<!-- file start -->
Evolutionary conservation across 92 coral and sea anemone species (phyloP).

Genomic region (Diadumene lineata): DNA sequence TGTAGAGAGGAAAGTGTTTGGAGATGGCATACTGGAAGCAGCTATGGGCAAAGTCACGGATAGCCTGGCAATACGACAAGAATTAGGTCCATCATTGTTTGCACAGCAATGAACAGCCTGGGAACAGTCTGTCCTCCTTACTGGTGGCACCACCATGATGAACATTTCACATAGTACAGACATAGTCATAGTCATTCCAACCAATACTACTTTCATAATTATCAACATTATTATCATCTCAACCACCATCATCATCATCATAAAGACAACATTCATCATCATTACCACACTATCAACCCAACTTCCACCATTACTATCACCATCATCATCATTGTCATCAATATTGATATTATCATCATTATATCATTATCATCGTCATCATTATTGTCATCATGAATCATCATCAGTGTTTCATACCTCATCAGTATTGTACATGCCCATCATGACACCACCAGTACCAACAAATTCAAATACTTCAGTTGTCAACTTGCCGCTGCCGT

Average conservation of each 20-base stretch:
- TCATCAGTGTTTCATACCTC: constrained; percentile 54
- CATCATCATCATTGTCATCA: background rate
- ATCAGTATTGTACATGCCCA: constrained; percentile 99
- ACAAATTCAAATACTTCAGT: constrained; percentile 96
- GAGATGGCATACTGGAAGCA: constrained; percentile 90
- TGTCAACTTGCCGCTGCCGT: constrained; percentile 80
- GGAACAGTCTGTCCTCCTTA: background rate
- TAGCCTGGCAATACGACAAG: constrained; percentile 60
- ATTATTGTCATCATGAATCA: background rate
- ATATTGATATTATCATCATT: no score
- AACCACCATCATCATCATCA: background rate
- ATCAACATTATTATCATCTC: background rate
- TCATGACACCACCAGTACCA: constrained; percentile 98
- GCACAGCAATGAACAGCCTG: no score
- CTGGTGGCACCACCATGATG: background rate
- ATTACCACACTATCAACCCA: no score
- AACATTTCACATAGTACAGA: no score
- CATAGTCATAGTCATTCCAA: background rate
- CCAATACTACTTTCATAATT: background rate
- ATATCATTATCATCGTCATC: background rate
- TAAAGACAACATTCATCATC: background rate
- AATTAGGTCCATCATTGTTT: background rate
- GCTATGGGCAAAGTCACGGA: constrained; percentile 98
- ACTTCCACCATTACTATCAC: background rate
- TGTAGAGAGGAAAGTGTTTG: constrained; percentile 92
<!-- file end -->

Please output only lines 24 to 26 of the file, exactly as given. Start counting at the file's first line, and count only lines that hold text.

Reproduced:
- TAAAGACAACATTCATCATC: background rate
- AATTAGGTCCATCATTGTTT: background rate
- GCTATGGGCAAAGTCACGGA: constrained; percentile 98